21. 21. FOCUS OFINVESTIGATIONTechnicalThe O-ring joint was know to be inadequate and was in theprocess of being redesigned. It was found that in perviousflights O-ring erosion had occurred which rendered thesecondary O-ring useless.OrganizationalOn the day of launch engineers were concerned that thetemperature was too low to launch(-2.2C lowest launchtemperature recorded) and that there was to much ice on theshuttle. O-rings would not perform correctly at thistemperature.NASA management was told of this issue but it was deemed anacceptable risk and the launch went ahead.
  22. 22. RESULT OFINVESTIGATIONTechnical concerns- the sold rocket boosters were redesigned.Organizational concerns- A new safety office was created to allow better communication and risk assessment.Cause Ice conditions not Root assessed correctly Organizational O-ring failure Shuttle caused rocket disintegrated booster to detach Design flaw in O- rings Technical
  23. 23. ACADEMICLITERATUREUnderstanding the Challenger Disaster: OrganizationalStructure and the Design of Reliable Systems(Heimann, 1993)A critical analysis of factors related to decisional processesinvolved in the challenger disaster(Gouran , Hirokawa,, & Martz, 1986) These papers both focus on the decision making process at NASA and why it how this process can be made more robust.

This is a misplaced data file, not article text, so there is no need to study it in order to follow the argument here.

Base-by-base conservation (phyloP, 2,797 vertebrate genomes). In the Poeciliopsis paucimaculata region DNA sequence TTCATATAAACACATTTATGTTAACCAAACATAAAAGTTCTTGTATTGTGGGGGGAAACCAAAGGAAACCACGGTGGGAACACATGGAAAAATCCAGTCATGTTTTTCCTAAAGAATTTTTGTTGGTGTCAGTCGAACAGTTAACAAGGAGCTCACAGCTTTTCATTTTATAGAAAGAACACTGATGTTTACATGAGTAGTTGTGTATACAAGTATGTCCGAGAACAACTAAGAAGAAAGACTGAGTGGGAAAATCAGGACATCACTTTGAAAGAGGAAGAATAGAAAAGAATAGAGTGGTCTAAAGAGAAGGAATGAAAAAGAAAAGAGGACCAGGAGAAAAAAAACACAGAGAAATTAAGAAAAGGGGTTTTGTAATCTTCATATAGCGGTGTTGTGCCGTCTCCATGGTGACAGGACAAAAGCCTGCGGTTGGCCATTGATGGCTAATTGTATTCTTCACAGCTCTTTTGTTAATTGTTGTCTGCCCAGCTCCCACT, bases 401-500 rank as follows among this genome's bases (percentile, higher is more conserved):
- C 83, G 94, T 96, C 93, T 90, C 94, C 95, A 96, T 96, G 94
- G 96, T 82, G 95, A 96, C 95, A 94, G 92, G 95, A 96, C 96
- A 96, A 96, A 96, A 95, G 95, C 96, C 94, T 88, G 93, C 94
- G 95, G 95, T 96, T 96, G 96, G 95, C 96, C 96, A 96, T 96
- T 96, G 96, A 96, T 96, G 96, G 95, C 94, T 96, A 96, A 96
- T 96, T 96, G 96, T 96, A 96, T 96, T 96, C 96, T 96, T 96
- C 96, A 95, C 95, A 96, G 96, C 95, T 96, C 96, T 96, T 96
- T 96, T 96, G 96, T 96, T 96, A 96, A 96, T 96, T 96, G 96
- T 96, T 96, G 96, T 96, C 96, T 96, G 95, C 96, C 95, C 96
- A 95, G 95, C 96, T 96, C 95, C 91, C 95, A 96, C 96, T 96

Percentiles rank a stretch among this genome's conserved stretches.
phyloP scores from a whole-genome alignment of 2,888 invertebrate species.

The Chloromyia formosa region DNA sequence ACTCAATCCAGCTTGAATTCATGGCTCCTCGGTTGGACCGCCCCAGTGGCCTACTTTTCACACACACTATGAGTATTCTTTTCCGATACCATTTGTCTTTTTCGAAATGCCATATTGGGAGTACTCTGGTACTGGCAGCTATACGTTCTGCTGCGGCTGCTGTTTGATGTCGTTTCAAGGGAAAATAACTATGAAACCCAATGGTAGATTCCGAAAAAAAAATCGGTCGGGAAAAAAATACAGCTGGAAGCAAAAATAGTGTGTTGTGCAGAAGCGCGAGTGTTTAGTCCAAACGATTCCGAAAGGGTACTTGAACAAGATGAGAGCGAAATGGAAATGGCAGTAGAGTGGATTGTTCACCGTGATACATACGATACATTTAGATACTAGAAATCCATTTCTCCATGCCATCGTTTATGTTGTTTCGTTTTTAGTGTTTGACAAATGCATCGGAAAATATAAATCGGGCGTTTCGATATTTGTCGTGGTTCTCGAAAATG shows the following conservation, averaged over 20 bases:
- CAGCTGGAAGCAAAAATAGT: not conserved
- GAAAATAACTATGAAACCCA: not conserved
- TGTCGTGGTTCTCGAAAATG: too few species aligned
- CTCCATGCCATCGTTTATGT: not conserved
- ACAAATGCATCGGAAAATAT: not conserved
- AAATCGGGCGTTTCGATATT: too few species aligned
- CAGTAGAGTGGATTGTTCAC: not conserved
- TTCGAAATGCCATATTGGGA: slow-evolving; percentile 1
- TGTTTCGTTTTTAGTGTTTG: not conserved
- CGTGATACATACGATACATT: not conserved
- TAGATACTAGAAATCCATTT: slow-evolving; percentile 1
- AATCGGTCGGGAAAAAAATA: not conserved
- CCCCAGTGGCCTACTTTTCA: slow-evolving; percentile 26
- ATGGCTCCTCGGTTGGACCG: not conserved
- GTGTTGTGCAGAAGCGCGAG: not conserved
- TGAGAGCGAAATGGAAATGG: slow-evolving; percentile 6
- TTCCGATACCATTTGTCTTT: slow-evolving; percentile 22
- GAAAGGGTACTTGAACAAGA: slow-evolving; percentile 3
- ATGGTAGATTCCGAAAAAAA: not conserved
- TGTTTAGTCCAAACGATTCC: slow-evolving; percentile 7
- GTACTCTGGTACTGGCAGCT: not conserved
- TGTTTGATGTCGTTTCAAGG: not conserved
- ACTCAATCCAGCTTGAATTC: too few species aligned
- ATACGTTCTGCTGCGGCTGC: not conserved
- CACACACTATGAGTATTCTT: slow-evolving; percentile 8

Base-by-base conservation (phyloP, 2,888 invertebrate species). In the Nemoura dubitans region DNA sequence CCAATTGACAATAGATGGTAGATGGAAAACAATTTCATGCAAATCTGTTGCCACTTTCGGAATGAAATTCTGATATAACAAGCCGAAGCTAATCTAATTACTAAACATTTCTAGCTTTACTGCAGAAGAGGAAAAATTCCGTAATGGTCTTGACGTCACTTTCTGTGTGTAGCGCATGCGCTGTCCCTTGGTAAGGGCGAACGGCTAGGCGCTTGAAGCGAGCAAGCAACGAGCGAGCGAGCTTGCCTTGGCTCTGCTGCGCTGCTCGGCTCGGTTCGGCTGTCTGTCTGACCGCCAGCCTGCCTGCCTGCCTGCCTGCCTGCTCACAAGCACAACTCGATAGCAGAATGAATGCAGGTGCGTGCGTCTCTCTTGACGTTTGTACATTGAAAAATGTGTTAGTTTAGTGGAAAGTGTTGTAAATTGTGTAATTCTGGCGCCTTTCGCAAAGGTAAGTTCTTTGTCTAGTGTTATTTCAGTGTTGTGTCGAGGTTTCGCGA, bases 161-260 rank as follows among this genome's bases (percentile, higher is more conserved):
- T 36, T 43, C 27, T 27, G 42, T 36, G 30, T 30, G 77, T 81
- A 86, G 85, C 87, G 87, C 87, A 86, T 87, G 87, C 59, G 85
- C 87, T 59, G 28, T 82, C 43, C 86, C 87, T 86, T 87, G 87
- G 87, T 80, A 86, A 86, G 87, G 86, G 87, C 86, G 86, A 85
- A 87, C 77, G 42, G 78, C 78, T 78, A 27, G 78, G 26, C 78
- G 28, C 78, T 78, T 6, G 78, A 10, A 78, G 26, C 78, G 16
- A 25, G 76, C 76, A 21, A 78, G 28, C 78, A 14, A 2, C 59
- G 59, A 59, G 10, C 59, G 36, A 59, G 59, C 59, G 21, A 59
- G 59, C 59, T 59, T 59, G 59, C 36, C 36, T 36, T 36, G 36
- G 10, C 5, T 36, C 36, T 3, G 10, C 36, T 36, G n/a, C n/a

24. 24. REFERENCESMarais, K., Dulac, N., & Leveson, N. (2004). Beyond Normal Accidents and High ReliabilityOrganizations: The Need for an Alternative Approach to Safety in Complex Systems.Cambridge.Board, Columbia Accident Investigation. (2003). Columbia Accident Investigation Board Vol 1.Washington, D.C: Columbia Accident Investigation Board.Dulac, N. (2007). A Framework for Dynamic Safety and Risk Management Modeling in ComplexEngineering Systems. Cambridge: MIT.Gouran , D. S., Hirokawa,, R. Y., & Martz, A. E. (1986). A critical analysis of factors related todecisional processes involved in the challenger disaster. Central States Speech Journal , 37.Heimann, C. F. (1993). Understanding the Challenger Disaster: Organizational Structure andthe Design of Reliable Systems. The American Political Science Review , 87, 421-435.Hopkins, A. (2006, December). Studying organisational cultures and their effects on safety.Safety Science , 44, pp. 875-889.Keong, T. H. (1997, July 9). Risk Analysis Methodologies. Retrieved June 8, 2012, COMMISSION on the Space Shuttle Challenger Accident. (1986). Report of thePRESIDENTIAL COMMISSION on the Space Shuttle Challenger Accident. Washington, D.C.:PRESIDENTIAL COMMISSION on the Space Shuttle Challenger Accident.